On one of the most important nights of the 2020 Democratic primary, politics junkies went to bed disappointed.
By now, you probably know why — the Iowa Democratic Party commissioned a smartphone app to streamline tabulation of the much-hyped Iowa caucuses, but the program created more delays (and confusion) than it solved. Pair that with other new bells and whistles, including three different ways to present returns, and it’s not hard to see why we still don’t fully know who finished where.
That didn’t stop the candidates from quickly spinning the chaos in their favor, as each took turns delivering late-night stump speeches — many of which read like repurposed victory addresses — to a national TV audience. Bernie Sanders and Pete Buttigieg went a step further, with both campaigns releasing unverified internal projections showing their candidate ahead.
Online, the scene wasn’t much calmer; some journalists hung around individual caucus sites and tweeted estimated headcounts. Others scrambled to make sense of the few official returns that did exist, despite the information coming from fewer than 40 precincts statewide. A few even tried to crowdsource their own results by retweeting collaborative spreadsheets for precinct captains to fill out. So much happened, I honestly didn’t see until two hours after voting started that The New York Times had revived its infamous Upshot needle…before shutting it down for the night shortly after.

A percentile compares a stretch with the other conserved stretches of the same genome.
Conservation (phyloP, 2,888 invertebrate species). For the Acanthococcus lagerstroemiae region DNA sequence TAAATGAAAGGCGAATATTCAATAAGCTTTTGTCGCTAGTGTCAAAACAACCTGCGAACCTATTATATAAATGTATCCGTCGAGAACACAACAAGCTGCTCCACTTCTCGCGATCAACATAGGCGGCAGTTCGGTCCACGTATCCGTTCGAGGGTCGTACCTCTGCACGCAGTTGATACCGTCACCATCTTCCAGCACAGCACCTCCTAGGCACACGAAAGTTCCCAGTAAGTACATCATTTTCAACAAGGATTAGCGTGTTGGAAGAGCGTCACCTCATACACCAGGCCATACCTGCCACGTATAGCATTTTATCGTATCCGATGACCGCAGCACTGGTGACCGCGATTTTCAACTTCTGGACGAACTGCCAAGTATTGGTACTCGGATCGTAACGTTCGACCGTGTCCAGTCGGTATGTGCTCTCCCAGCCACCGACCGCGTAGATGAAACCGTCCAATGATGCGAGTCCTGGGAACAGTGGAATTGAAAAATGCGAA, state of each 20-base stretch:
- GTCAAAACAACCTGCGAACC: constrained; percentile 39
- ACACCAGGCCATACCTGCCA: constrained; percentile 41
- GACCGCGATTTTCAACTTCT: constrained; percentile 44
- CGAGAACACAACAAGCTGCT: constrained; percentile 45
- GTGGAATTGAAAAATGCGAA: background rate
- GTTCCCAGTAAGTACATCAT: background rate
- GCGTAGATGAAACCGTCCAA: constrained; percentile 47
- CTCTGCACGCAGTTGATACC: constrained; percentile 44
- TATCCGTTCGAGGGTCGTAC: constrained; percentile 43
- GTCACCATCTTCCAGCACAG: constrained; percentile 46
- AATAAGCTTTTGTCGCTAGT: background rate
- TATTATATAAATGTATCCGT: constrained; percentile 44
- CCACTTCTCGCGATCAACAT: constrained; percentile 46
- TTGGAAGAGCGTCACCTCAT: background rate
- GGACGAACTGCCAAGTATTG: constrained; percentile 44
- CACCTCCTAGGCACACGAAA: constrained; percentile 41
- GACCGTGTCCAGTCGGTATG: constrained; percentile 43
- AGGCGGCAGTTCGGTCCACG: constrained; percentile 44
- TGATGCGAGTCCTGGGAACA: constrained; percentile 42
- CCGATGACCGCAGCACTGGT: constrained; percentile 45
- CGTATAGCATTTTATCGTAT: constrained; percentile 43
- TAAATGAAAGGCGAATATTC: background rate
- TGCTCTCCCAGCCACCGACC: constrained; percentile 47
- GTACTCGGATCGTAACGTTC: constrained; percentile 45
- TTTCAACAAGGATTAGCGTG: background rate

In the aftermath, most blame has rightfully been put on those tasked with running the election, including the developers of the mobile application, the Iowa Democratic Party, and the state of Iowa itself, with the “Should Iowa be the first to vote?” debate starting anew. Yet, many election watchers and reporters are also at fault for how the night was covered.
Avid readers hopefully know my opinion on analyzing surveys: it’s better to look at an average than just one. Thanks in part to the law of large numbers, with some help from common sense, election night returns operate much in the same way. And it’s here that many journalists failed.
In fairness, some likely only read into early precinct data with the expectation that they’d receive supplemental information later. Nevertheless, even if it had arrived on-time, relying on incomplete, unofficial, and anecdotal evidence can be irresponsible and misleading — to be clear, what I’m describing is different from analysts judiciously using sparse data to make good-faith forecasts or inferences; early returns have utility, but only when handled responsibly.
Other figures, like the projections from the Sanders and Buttigieg camps, had no right making such substantial media waves. While I’d wager the numbers aren’t fabricated, they should nevertheless be approached like internal polls, with skepticism and an open mind: if a campaign releases something that was initially meant to be private, it probably has an ulterior motive.
Many, myself included, dropped the ball last night, but there’s still time to improve before the New Hampshire primaries (which are only a week away!) and beyond. Though the most obvious solution would be to never trust anecdotes, that advice is neither realistic nor true.
Instead, I caution you to not get swept up in the excitement. Much of political journalism relies on the horse race, and when that race occurs over a few hours — rather than an entire election cycle — the superficial punditry is often more damaging and specious than ever. Especially for those who cover politics as a career, maintaining a cool head in unfamiliar times is a must.
For all involved, last night’s ideal outcome was a quick and efficient caucus, but we didn’t get that. The next time an election goes wrong, no matter how frustrated you are or how badly you need a story, the first instinct shouldn’t be to make hasty assumptions about incomplete data or to sleuth out your own returns. Just wait out the anecdotes, because, I promise, full official results will come. Eventually.